Feinstein was referencing the platforms’ roles in the 2016 election and how Russian Federation promoted politically divisive content. Facebook revealed last month that 126 million Americans may have seen Russia-linked content. Focused on Russia’s alleged use of Facebook, Google, and Twitter to meddle with USA politics, the hearing was a forum for senators to ask executives at those companies questions about the propaganda operation and voice their concerns.
“In hindsight, we should have had a broader lens”.
“A lot of folks, including many in the media, have tried to reduce this entire conversation down to one premise: foreign actors conducted a surgically executed covert operation to help elect a United States president”, Burr said.
If so, you were likely being targeted by the Russia-backed ads that have been in the news lately.
Stretch, Twitter general counsel Sean Edgett, and Google’s General Counsel Kent Walker all agreed that their investigations are ongoing so they can’t be sure they’ve identified all active measures of disinformation implemented by the Russians.
King said Twitter, Google, Facebook, and the country needs to look forward and try and stop in the future.
“I’m disappointed you’re here and not your CEOs”, King told the tech companies’ lawyers on Wednesday.
The companies also testified before the U.S. House Intelligence Committee later on Wednesday.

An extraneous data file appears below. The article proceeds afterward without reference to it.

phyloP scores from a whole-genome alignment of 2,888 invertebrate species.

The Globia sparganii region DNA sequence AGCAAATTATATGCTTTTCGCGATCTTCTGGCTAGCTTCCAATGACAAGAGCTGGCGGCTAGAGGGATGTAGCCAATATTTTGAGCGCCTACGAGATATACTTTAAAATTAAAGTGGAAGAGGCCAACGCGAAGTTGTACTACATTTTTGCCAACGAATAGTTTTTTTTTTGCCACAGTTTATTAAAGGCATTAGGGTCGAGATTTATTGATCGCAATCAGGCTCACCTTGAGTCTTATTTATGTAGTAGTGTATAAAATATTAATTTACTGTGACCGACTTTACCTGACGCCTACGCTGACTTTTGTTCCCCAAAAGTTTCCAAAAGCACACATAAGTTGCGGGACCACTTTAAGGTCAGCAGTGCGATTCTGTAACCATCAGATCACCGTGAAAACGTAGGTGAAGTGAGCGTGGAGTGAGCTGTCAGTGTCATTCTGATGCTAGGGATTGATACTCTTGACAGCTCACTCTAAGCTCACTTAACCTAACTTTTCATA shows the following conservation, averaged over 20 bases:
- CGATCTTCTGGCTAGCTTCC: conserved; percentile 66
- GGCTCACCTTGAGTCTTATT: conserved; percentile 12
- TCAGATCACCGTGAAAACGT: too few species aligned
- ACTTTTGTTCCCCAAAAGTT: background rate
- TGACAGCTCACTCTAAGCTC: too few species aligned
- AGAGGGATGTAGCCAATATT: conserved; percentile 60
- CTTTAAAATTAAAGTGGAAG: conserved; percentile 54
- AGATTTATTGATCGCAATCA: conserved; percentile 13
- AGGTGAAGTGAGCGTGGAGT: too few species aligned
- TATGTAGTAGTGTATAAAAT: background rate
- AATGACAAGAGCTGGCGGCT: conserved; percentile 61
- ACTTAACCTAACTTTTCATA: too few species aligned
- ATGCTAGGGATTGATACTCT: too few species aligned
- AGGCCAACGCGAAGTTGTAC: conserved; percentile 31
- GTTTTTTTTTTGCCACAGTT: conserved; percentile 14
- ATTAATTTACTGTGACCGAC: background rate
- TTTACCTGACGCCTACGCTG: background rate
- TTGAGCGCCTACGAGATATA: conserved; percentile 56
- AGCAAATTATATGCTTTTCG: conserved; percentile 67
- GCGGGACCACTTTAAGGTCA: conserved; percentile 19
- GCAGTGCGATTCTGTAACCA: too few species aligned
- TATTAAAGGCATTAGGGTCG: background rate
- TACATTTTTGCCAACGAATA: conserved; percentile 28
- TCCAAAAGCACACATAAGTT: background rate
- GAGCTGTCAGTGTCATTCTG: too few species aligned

Then in November, the Facebook page published a non-paid post, depicting Hillary Clinton as a devil ready to fight with Jesus Christ. Russia’s Internet Research Agency alone generated 80,000 posts from January 2015 to August 2017, reaching millions of users through shares and reposts. While he said that it was impossible to know just yet if the driver of the truck had been directed by the Islamic State, it was clear that they were aware of the attack. “Right now, that doesn’t exist, and all of what the Russians did previous year has basically been a free pass”.
The political ads also tried to lure in Christian worshippers.
The companies’ visit to Washington this week reflected shifting political fortunes for the US technology industry, which after decades of enjoying relatively little regulatory scrutiny has found itself on the defensive in recent months on a wide array of policy issues. Diane Feinstein during today’s hearing. Federal election law prohibits foreign nationals from contributing to US campaigns or buying election-related ads. It turns the platforms into agents of the US government to decide what people should like or not like, read or not read.
“Like’ if you want Jesus to win!” Facebook made about $28 billion in revenue in 2016, most of it from advertising. For the first time in years, legislation imposing new restrictions on how the companies operate – especially when it comes to political advertising – is being discussed seriously in Washington, despite the work of the industry’s large, well-connected lobbying teams.
Stretch responded: “Certainly potentially”.
“People were brought together to foment conflict”, Burr told lawyers for Facebook, Google and Twitter.